Stunning floral showpiece has a fascination for the amateur.
AT ONE of my recent Plant Doctor sessions at Armitage's Garden Centres I was reminded by a Mr Harrington about the fascination that this bold summer flower has for a large number of keen amateur gardeners.
Visit any of the mid to late summer flower shows, both national and local, and you will see cut dahlia blooms shown in a wide variety of sizes, styles and colours, that have been grown in back gardens and on allotments all over the country.
The enthusiasm for growing these half-hardy perennials, originally from Central America, started in Britain nearly 200 years ago and, in 1881, the National Dahlia Society (www.dahlia-nds.co.uk) was formed to provide support and help to anyone wishing to grow and show dahlias.
It is still the world's largest dahlia society and helps to ensure that the dahlia, named after Andreas Dahl, a Swedish scientist, still stands large in the perennial cycle of the British gardening year.
To see the flowers at their absolute peak of condition, visit the Harrogate Autumn Flower Show at the Great Yorkshire Show Ground between September 12 and 14 (www.flowershow.org.uk) when the National Dahlia Society will be holding one of its major annual shows. The society will also have a stand for members and non-members alike to get help and support.
The show has 97 classes covering the whole range of dahlia flowers. These flower groups include collerrettes, water lily, peony, orchid, chrysanthemum, anemone, decorative, cactus, semi-cactus, ball and the latest addition of fimbriated flowers where the ray florets are split.
In addition, within each group there are different sizes and hundreds of colour variations, giving more than 55,000 cultivars at the last count. All this from the original 35 species growing in Central America - there's dedication and commitment for you!
Although we can buy dahlias specifically grown for summer bedding, the show dahlias are all grown from root tubers each year or, to be more correct, from shoots produced by the root tubers that have been nurtured over winter by their owners.
The annual cycle of keeping named cultivars true to type and of good stock is a complex affair that has varied little since the 19th century.
In early autumn, unlike most other gardeners, dahlia growers are on the lookout for the first frost that will cut the top growth back overnight - unfortunately, this has not been very forthcoming in recent years and growers have had to lift the plants and cut them back without the help of frosts.
Once the frost has done its job the dahlias can be lifted and the dead flowering stems are then normally cut back to about 150mm (6"), leaving a convenient 'handle' to tie labels to and to carry the tubers around.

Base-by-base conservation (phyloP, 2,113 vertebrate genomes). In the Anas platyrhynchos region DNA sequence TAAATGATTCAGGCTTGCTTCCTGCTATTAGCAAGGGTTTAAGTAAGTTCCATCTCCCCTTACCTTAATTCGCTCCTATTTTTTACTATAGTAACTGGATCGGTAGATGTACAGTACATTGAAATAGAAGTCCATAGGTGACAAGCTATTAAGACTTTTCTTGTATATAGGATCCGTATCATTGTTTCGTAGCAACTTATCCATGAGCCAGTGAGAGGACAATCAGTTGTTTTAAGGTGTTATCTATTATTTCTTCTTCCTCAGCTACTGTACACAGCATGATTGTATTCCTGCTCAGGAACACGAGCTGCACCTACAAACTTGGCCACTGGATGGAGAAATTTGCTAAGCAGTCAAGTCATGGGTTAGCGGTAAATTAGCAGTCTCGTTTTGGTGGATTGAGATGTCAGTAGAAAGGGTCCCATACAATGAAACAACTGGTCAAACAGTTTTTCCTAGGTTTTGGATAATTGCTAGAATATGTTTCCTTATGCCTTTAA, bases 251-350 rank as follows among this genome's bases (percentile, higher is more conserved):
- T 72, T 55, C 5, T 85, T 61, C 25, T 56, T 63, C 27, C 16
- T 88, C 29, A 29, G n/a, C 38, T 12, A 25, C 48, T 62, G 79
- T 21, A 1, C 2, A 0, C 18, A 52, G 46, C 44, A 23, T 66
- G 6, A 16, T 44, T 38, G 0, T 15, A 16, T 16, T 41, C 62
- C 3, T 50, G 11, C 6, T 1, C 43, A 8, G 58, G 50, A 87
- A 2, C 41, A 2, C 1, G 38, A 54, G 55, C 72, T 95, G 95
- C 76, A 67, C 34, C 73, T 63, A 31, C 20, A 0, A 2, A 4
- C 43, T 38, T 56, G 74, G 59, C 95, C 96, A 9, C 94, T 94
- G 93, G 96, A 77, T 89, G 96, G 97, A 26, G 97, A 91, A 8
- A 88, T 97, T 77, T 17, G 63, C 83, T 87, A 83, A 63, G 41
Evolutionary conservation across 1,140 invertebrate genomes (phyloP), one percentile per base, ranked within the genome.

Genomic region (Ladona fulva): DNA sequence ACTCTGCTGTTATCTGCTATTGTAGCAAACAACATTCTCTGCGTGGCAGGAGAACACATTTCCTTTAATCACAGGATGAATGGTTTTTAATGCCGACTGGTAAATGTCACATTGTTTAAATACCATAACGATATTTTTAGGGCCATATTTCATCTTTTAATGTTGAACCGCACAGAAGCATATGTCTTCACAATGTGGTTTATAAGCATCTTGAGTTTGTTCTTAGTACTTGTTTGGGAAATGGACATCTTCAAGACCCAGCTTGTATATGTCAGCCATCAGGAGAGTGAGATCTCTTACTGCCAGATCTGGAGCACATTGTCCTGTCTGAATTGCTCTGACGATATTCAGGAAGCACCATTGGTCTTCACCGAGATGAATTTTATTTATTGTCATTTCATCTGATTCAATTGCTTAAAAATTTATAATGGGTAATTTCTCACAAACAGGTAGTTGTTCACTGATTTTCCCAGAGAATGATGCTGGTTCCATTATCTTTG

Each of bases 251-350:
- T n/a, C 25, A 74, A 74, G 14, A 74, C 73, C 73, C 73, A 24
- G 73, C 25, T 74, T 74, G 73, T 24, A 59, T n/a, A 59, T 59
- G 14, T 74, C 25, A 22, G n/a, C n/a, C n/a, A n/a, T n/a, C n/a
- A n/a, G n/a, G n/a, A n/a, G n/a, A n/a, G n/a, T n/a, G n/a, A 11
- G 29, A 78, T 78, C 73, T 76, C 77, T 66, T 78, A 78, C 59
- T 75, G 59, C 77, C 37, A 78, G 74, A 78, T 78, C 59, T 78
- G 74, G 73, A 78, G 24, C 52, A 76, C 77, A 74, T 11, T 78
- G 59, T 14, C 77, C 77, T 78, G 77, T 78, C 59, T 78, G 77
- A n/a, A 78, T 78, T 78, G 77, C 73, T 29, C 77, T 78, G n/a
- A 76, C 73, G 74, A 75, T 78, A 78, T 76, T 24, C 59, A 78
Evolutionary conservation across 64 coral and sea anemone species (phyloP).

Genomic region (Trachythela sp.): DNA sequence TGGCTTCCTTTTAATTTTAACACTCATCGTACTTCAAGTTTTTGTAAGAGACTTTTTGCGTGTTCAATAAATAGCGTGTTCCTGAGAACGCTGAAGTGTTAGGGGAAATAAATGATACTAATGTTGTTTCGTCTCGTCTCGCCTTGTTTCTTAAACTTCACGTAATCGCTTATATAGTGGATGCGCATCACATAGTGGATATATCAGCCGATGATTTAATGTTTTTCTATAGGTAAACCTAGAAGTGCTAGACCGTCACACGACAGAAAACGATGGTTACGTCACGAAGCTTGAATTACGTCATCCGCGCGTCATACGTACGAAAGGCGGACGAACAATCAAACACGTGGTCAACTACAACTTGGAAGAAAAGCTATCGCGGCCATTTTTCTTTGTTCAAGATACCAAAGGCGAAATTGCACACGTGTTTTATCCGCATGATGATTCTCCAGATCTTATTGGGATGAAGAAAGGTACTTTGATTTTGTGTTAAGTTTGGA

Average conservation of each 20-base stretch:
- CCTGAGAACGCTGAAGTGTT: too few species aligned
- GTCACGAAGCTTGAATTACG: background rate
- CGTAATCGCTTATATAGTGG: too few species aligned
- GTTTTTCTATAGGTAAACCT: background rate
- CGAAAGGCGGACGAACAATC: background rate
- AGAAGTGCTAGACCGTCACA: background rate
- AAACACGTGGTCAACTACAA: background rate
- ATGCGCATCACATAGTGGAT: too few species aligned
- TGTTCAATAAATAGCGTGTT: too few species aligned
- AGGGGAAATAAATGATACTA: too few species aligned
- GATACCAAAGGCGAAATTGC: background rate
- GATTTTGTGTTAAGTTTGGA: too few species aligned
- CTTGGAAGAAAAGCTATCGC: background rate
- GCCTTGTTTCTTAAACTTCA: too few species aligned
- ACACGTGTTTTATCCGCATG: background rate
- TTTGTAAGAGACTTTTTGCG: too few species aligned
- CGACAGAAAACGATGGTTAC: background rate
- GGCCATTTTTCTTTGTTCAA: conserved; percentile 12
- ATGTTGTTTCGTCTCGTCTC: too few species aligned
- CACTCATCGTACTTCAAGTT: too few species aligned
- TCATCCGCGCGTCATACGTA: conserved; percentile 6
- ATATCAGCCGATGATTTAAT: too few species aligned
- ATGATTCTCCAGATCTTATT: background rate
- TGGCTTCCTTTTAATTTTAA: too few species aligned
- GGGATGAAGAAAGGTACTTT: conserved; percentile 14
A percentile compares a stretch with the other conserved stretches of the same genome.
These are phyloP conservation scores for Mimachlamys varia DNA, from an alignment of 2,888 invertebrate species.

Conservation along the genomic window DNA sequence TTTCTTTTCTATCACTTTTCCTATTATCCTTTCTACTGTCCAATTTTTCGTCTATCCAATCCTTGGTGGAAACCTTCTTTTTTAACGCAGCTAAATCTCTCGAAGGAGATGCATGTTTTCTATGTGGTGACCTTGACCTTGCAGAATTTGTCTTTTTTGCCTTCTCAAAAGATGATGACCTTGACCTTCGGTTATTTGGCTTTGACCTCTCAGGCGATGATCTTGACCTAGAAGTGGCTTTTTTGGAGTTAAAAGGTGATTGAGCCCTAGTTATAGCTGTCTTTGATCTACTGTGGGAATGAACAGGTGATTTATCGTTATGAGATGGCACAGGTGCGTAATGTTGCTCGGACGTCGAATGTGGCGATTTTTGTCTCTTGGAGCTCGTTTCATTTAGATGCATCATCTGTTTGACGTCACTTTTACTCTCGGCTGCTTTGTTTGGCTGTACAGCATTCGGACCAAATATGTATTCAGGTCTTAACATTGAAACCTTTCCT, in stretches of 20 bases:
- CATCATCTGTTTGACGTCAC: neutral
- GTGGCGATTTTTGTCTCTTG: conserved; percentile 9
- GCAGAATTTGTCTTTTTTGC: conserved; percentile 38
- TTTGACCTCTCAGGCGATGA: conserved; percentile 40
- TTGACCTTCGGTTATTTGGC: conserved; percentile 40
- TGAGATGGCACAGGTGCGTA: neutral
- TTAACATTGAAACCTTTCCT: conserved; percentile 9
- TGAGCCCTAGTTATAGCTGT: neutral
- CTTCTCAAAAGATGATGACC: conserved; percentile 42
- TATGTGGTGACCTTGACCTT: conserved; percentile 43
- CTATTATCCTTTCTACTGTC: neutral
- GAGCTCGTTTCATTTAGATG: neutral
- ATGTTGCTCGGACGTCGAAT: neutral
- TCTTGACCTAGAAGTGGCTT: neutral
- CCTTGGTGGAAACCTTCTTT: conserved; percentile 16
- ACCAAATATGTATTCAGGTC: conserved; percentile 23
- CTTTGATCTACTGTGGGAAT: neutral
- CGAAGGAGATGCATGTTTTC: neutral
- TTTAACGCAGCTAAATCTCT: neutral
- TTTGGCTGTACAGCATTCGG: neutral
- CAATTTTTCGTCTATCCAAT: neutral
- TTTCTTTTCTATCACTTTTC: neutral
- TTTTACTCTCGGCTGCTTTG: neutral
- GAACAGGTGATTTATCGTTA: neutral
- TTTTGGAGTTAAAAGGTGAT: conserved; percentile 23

The root tubers are left, labelled, in a cool, dark, dry place upside down for 10 days or so to dry out before any surplus soil is removed and the tubers are then put, right way up, into winter storage in a cool, frost free, dark, dry place, usually dusted with flowers of sulphur to keep any dangerous fungal spores at bay.
Some growers will settle the tubers down into dry peat, but this is not really necessary if all other conditions are correct.
In early spring, the tubers are then brought into a bright glasshouse, heated to around 17degC (65degF) and are placed in deep trays or pots of moist peat to initiate new growth from the joint between the old stems and the root tubers.
These new shoots are then used as basal stem cuttings for the new season and it is at this point that growers will be grading out the weak, diseased and poor stock.
Most growers, once the cuttings have rooted and are growing well, will discard the old tubers as they do not produce as strong a growth as the new rooted cuttings - there is often swapping and trading of new season plants at this point, allowing growers to obtain new and different cultivars for their collections.
The new plants are kept at the same temperature until late May when they are hardened off and planted out into their final growing positions in early June in well-prepared ground at about 1 metre (3') apart.
After this, it is just a case of tying, staking, feeding, watering, disbudding, pest and disease watching and preparing for shows, so it is easy, isn't it!
If you want to know more about dahlias, why not visit the National Dahlia Society website or go along to the Harrogate Autumn Flower Show and be amazed at what you see.
FLOWER POWER: What could give more wow factor to your garden than this stunning dahlia and the good news is that there are hundreds more to chose from